Landline by Rainbow Rowell
Georgie McCool knows her marriage is in trouble. That it’s been in trouble for a long time. She still loves her husband, Neal, and Neal still loves her, deeply — but that almost seems beside the point now.
Maybe that was always beside the point.
Two days before they’re supposed to visit Neal’s family in Omaha for Christmas, Georgie tells Neal that she can’t go. She’s a TV writer, and something’s come up on her show; she has to stay in Los Angeles. She knows that Neal will be upset with her — Neal is always a little upset with Georgie — but she doesn’t expect to him to pack up the kids and go home without her.
When her husband and the kids leave for the airport, Georgie wonders if she’s finally done it. If she’s ruined everything.
That night, Georgie discovers a way to communicate with Neal in the past. It’s not time travel, not exactly, but she feels like she’s been given an opportunity to fix her marriage before it starts . . .
Is that what she’s supposed to do? Or would Georgie and Neal be better off if their marriage never happened?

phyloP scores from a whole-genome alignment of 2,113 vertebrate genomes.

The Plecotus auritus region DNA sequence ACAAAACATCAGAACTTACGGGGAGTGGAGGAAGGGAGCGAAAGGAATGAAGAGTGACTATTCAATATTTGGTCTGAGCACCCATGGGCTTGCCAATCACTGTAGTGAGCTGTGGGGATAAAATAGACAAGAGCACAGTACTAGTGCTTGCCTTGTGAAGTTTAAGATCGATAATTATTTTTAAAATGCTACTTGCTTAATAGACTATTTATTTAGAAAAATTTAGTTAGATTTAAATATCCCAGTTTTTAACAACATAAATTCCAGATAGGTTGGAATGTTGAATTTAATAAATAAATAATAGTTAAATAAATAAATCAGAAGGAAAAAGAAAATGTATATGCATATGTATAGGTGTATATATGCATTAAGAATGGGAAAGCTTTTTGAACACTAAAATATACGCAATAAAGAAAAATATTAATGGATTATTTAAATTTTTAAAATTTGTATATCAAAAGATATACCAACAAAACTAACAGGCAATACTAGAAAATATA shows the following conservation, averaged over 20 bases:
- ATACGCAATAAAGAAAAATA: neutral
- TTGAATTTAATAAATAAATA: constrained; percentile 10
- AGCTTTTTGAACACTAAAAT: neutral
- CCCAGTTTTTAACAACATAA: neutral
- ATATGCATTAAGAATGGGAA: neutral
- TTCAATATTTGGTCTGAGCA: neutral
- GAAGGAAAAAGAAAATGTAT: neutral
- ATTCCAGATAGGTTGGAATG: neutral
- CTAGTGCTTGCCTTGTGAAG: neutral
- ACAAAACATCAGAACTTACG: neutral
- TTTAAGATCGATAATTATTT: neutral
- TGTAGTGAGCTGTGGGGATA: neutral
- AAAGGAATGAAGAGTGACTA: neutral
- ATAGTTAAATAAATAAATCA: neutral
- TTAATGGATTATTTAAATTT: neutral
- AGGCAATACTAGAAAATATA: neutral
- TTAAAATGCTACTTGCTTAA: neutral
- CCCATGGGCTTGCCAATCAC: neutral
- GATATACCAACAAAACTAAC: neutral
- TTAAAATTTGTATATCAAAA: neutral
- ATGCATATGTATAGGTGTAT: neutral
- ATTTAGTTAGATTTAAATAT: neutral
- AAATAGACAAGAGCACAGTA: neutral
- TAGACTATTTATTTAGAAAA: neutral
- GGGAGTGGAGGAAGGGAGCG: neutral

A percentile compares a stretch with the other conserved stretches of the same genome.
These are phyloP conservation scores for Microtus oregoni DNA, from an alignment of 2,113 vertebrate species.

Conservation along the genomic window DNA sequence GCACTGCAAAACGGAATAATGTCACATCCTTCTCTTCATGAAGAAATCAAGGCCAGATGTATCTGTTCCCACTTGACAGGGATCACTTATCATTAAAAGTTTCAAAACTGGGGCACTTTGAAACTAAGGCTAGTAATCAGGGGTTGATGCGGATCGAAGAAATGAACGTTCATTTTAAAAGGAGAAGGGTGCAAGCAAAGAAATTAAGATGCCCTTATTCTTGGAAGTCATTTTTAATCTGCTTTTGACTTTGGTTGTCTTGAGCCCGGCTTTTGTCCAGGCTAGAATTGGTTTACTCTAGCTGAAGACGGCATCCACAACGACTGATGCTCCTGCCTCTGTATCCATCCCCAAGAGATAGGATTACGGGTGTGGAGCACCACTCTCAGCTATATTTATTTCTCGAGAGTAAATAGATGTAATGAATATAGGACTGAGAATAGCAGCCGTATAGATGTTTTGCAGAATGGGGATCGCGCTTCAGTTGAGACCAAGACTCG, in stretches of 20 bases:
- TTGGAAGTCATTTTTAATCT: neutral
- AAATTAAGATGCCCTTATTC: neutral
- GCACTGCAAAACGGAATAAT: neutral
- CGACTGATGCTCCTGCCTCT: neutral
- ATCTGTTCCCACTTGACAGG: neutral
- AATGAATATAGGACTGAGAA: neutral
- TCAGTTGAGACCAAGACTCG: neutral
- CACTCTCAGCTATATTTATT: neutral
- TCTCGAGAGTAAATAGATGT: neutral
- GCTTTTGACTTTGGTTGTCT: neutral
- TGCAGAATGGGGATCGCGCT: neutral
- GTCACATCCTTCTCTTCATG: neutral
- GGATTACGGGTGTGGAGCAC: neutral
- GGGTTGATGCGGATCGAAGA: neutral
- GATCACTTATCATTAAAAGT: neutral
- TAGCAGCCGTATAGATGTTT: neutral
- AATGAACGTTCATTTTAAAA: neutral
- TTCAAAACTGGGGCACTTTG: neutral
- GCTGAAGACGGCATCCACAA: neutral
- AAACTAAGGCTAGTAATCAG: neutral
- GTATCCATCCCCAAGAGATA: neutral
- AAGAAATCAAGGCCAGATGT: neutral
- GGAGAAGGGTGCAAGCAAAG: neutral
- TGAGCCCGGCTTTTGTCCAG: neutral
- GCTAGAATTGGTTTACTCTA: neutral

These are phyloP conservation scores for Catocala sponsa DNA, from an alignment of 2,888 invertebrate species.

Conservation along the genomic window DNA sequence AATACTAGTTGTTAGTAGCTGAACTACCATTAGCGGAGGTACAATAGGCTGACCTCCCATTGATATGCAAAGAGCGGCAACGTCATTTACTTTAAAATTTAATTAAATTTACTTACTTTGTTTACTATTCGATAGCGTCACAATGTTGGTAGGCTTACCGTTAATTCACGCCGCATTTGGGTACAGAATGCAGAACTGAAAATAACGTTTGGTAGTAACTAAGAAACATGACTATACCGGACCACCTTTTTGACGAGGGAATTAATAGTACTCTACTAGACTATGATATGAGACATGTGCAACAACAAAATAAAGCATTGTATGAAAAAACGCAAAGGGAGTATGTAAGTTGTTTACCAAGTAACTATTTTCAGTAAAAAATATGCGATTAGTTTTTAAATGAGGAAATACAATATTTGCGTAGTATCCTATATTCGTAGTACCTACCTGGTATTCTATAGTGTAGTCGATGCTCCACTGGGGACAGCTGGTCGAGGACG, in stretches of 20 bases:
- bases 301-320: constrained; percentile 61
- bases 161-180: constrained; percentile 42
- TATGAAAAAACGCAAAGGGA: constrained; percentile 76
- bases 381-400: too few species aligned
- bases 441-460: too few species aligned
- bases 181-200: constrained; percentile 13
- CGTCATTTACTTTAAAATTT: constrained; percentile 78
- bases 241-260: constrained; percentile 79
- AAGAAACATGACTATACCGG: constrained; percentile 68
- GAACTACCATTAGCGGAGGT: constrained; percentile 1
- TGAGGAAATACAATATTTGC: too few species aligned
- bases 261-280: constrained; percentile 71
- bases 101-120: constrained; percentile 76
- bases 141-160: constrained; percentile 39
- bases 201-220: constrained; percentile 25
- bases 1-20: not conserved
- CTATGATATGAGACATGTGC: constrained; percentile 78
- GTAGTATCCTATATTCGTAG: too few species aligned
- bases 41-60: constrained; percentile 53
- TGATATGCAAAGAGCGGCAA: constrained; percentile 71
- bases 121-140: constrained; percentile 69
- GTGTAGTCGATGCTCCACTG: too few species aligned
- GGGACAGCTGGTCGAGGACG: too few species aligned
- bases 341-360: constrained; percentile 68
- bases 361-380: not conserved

I am convinced that Rainbow Rowell lives in a radioactive library, because she has writing superpowers.
Landline is just as fabulous as all her previous books (which I love with all my heart), and maybe even more so, because it's adult fiction. I don't read much adult fiction for the simple reason that I have nothing in common with forty-somethings worried about high school reunions and impending divorce. Not only that, but a lot of those forty-somethings are insufferably whiny.
In swoops Rowell to save the day!
Landline tells Georgie and Neal's story in what is essentially three parts: the time they met, 1998 (where Past-Neal is), and the present day. The writing is gorgeous, the love story sweet, and the conflicts realistic. Georgie and Nearl have a much more believable love story than three quarters of the fictional couples out there. And they deal with their problems like normal people instead of reality TV stars.
Every character in Landline is one-of-a-kind and gorgeously written. They are all lovably flawed, and some of them are hilarious, and the kids are adorable. Even the side characters are fantastic. There's even a touch of diversity!
With a magic telephone, Back to the Future refernces, and fantastic writing, Rowell has taken the cake in adult romance. I don't have enough adjectives to describe this book. Ingenious, brilliant, and witty come to mind, with about a hundred others.
Once Upon a Time...
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